Oral H. pylori vaccine found effective, safe

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70% vaccine efficacy “an enormous benefit”

This proof-of-concept study represents a major advance toward a vaccine that protects against gastric cancer and other diseases. Countless previous attempts have failed, and research into an H. pylori vaccine has slowed in recent years. In view of the high morbidity and mortality associated with gastric cancer arising from chronic H. pylori infection, a vaccine efficacy of 71.8% would be of enormous benefit. Hopefully, these results will rekindle interest in and encourage greater investment in this important area of research.

Philip Sutton, Ph.D., is at Murdoch Childrens Research Institute at Royal Children’s Hospital, Parkville VC (Australia) and at the Centre for Animal Biotechnology at the University of Melbourne, also in Parkville. He reported holding one patent and having another patent pending, related to H. pylori vaccines. Dr. Sutton made these remarks in an editorial comment accompanying Dr. Zeng’s report (Lancet 2015 Oct 10;386:1424-5).




For the first time, an oral vaccine against Helicobacter pylori infection proved effective and safe in a phase III trial involving nearly 4,500 children in China, according to a report published in the Oct. 10 issue of the Lancet.

The vaccine’s efficacy waned somewhat after the first year but still significantly reduced H. pylori infection in approximately 1,000 of the recipients followed for the entire 3-year study period. This suggests that it could substantially reduce the rates of gastritis, peptic ulcer, gastric adenocarcinoma, and lymphoma associated with the infection, which currently affects more than half the world’s population, including more than 600 million in China, said Ming Zeng, Ph.D., of the Chinese National Institute for Food and Drug Control, Beijing, and associates.

H. pylori, a bacterium usually found in the stomach, is shown here. ©sgame/

H. pylori, a bacterium usually found in the stomach, is shown here.

Researchers at Third Military Medical University, Chongqing and Chongqing Kangwei Biotechnology, both in China, developed the new vaccine using DNA recombination technology to fuse urease B subunit proteins (gene derived from H. pylori) with heat-labile enterotoxin B subunit proteins (gene derived from E. coli). The vaccine was designed to be administered in three oral doses given 2 weeks apart, after study subjects fasted for at least 2 hours and then drank an 80-mL buffer solution containing sodium bicarbonate and sodium citrate.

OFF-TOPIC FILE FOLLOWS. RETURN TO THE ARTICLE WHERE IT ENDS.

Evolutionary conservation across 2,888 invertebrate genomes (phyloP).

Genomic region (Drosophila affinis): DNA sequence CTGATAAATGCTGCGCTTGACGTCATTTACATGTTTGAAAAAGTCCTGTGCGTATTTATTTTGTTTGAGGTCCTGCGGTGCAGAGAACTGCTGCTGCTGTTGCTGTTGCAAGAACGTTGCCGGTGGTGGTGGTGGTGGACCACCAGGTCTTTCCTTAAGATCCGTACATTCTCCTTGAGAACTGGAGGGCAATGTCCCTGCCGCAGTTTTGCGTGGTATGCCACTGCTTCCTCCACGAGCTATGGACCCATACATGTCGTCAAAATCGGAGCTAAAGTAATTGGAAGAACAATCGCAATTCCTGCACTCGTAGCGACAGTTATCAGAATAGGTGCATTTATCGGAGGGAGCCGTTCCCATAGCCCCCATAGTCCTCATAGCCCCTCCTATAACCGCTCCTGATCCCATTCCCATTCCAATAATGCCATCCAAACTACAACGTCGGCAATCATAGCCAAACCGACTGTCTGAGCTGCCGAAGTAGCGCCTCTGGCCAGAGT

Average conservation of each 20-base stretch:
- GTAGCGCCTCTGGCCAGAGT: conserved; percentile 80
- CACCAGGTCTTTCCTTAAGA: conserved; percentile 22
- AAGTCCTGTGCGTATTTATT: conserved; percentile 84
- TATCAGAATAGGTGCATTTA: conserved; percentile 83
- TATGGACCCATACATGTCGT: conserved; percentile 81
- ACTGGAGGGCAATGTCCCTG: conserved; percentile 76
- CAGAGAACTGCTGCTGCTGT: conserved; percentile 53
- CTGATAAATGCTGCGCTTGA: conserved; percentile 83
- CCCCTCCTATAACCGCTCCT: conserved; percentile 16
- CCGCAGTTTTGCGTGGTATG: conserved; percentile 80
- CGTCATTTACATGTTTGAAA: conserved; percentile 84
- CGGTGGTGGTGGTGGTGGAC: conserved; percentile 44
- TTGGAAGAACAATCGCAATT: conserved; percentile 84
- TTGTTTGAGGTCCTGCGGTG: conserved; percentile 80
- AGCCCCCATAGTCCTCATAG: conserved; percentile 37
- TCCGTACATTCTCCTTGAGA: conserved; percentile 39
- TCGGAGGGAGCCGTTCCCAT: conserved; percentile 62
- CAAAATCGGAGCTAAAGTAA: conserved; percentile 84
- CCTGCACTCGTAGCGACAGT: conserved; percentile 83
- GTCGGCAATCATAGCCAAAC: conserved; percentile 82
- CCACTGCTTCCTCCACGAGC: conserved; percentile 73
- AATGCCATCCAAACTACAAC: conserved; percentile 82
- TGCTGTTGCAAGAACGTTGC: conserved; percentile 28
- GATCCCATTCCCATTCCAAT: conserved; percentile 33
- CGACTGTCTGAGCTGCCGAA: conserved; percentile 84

Dr. Zeng and associates compared the vaccine (2,232 participants) against an identical placebo (2,232 participants) in the single-center, double-blind, randomized trial, which involved children aged 6-15 years recruited from 12 schools in Ganyu County in eastern China. All the study participants were healthy and tested negative for past or present H. pylori infection at baseline.

The primary endpoint – the development of H. pylori infection within the first year after vaccination – occurred in 14 children who received the vaccine, which was significantly fewer than the 50 children who received placebo. This yielded a vaccine efficacy rate of 71.8% at 1 year. During extended follow-up of a subset of 3,014 participants at 2 years, 10 H. pylori infections developed in the vaccine group and 22 in the placebo group, for a vaccine efficacy of 55.0%. Similarly, at 3-year follow-up of 1,946 participants, vaccine efficacy was 55.8%, the investigators said (Lancet 2015 Oct 10;386:1457-64).

“The event rate of the placebo group varied from 2.4 to 1.4 per 100 person-years, whereas that of the vaccine group remained around 0.7/100 person-years” throughout the 3-year study period, they added.

The vaccine elicited a significantly greater immune response than did the placebo, as measured in serum IgG and salivary IgA. The geometric mean titer was 389.4 in vaccine recipients, compared with only 72.2 in the placebo group, and the seroconversion rate was 86.1% for the vaccine, compared with 4.6% for placebo. The “mild” waning trend in vaccine-elicited antibodies suggests that a booster dose may be necessary in later years, Dr. Zeng and associates wrote.

The incidence of adverse reactions to the vaccine was identical in the two study groups, at 7%. All adverse reactions were mild and resolved within 24 hours. The most frequent was vomiting, followed by fever and headache. No serious adverse events were considered to be related to the study drug. “However, the number of participants in this study might not be enough to identify rare vaccine-related adverse events. Longer-term follow-up is needed in much larger populations” and in more ethnically and demographically diverse groups to identify such rare reactions, they noted.

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